With the creation of what it is calling a “Progressive Caucus”, the Camden County Democratic Committee is only underlining how stagnant and out of touch it is with the concerns of everyday voters. Once again the voices of those already in power are creating a table that excludes those that have been in the trenches for years, doing the work, and pushing a real progressive agenda. This caucus is an attempt to confuse voters and undermine the influence of the South Jersey Progressive Caucus, a real group of grassroots organizations who have been doing progressive advocacy for years.
A progressive movement has been building across the country, including in South Jersey and Camden County. This movement is motivated by ideals and values rather than transactional politics, which is what makes it so resilient and so powerful. And for years the CCDC has dismissed the concerns of this grassroots progressive movement while doing everything in its power to undermine its reach. There is no clearer example of this than “the line” on the ballot, which grants the Party’s preferred candidates such preferential placement on the ballot they are almost always ensured a win.
In April 2019, nearly 100 challengers got on the Democratic primary ballot ‘off the line’ to challenge the Party’s chosen primary candidates. Rather than welcoming a diversity of perspectives and a healthy interest in democracy, the CCDC launched an aggressive smear campaign against their fellow Democrats who dared to run for office. This smear campaign was full of racist and classist language, and was an ugly attempt to stifle any voices that dared to challenge CCDC’s total hegemony over Camden County politics. Those attack ads are still running, including on people not even on the ballot, creating greater voter confusion, a regular strategy of CCDC.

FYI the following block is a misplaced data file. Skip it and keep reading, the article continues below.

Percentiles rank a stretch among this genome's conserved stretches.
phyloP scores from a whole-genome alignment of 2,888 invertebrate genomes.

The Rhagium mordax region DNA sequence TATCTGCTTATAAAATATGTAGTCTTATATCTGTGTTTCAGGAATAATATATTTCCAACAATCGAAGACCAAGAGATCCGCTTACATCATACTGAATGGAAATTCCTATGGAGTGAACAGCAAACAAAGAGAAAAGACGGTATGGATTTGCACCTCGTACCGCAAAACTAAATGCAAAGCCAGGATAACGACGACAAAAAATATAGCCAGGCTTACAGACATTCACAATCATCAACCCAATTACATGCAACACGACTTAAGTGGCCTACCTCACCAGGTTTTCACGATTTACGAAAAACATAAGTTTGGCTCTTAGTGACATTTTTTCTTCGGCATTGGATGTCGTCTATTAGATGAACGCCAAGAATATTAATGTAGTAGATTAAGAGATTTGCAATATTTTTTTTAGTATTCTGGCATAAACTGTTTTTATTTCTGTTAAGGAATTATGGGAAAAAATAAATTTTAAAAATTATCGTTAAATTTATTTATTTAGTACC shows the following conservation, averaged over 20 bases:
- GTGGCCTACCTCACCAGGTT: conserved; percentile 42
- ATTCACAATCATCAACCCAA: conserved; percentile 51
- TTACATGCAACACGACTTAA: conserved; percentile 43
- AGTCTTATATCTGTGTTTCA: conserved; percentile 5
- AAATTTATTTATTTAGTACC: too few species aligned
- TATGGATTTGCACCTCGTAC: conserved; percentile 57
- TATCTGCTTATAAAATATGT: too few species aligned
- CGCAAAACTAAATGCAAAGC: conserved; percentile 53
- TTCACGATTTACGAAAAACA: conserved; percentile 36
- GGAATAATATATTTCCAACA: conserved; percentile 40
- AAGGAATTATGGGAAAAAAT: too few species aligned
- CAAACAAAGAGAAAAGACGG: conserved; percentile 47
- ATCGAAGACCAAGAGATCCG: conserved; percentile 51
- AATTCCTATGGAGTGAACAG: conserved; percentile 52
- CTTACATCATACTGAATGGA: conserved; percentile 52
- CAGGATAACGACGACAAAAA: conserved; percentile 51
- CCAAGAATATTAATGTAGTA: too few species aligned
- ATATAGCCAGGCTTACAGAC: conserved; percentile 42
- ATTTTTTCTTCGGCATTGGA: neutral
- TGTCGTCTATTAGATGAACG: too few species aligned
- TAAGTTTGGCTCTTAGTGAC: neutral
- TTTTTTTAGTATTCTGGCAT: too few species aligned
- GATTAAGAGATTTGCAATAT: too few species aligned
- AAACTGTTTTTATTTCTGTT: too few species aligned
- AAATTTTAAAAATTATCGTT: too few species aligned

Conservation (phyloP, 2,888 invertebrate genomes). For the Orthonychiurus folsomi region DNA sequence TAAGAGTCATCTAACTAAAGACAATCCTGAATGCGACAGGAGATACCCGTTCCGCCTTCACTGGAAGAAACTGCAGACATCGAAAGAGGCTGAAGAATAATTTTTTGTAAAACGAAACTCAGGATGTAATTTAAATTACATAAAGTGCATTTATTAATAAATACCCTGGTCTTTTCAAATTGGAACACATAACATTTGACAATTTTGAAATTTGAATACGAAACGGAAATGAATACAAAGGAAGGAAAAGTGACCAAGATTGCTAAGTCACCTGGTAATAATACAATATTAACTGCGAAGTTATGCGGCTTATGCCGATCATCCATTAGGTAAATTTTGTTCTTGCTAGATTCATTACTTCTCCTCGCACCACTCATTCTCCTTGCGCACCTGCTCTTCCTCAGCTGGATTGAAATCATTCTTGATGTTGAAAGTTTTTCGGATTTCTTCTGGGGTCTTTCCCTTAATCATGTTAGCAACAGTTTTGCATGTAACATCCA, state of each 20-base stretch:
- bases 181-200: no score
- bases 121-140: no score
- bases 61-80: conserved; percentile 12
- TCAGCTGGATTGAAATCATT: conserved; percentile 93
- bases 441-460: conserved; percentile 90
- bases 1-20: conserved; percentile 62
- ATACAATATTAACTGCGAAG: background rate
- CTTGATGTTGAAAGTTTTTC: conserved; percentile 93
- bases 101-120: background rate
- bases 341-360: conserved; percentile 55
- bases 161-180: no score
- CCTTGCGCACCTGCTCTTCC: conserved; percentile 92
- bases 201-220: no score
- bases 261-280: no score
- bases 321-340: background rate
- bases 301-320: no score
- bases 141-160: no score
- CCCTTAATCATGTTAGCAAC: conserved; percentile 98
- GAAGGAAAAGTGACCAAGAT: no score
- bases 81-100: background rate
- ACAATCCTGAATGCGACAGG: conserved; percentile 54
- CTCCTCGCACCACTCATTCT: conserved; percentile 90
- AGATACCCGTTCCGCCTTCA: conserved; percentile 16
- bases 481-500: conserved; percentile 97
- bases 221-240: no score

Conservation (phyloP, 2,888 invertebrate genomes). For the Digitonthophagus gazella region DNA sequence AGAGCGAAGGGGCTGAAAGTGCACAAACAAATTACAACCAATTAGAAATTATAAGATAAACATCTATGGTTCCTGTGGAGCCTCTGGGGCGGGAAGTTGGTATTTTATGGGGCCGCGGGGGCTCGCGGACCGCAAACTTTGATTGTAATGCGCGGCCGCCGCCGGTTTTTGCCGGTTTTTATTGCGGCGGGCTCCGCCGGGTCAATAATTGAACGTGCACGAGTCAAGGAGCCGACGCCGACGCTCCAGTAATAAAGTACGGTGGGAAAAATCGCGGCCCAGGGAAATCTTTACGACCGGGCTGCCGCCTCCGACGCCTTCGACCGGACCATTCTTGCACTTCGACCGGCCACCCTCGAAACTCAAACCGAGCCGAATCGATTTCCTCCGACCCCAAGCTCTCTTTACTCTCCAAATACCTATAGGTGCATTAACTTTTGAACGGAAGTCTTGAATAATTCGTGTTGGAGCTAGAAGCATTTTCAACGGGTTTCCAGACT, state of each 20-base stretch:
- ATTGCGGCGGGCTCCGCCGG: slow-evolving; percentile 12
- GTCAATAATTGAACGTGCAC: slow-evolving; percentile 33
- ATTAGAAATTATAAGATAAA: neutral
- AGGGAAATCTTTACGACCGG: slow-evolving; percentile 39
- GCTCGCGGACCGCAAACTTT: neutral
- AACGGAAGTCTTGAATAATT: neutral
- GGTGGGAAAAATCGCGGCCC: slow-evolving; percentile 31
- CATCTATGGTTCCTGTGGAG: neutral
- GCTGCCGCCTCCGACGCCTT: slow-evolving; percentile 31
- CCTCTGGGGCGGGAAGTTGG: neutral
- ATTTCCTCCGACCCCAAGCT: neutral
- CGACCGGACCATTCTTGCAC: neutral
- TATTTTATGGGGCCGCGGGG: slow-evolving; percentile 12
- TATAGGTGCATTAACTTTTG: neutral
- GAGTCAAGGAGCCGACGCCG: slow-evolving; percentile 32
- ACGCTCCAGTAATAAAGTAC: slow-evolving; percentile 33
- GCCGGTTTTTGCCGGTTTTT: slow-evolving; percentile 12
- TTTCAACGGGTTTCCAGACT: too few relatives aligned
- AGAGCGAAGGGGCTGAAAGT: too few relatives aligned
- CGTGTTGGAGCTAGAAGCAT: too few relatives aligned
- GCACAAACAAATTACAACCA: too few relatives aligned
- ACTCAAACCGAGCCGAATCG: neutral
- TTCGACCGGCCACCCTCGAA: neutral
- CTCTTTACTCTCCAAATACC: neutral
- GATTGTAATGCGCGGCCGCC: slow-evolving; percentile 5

It is clear that the CCDC does not actually value progressive voices. It is equally clear that it is feeling threatened. Progressives activists are attempting to make inroads into influencing the party via the ballot, and voters are more educated and savvy than ever. Surely it is no coincidence that this announcement comes after a string of extremely bad press weeks for George Norcross, who is widely acknowledged to be the most powerful man in Camden County politics.
So what are the issues that progressive activists have been advocating for in Camden County, yet have hit a brick wall when it comes to getting the party’s support?
Real progressive activists support a more fair and open primary system, including the elimination of ‘the line’. CCDC doesn’t.
Real progressive activists support a millionaire’s tax so that our wealthiest citizens pay their fair share. CCDC doesn’t.
Real progressive activists oppose Steve Sweeney’s dangerous “Path to Progress” which would decimate health benefits for teachers and other public servants. CCDC supports it.
Real progressive activists know that trickle down economics don’t work, and oppose corporate welfare. CCDC supports corporate handouts like the EDA.
Real progressive activists support quality public education for all students. CCDC supports school privatization and charter schools.
Real progressive activists are committed to expanding access to state-issued identification to undocumented communities. CCDC is not.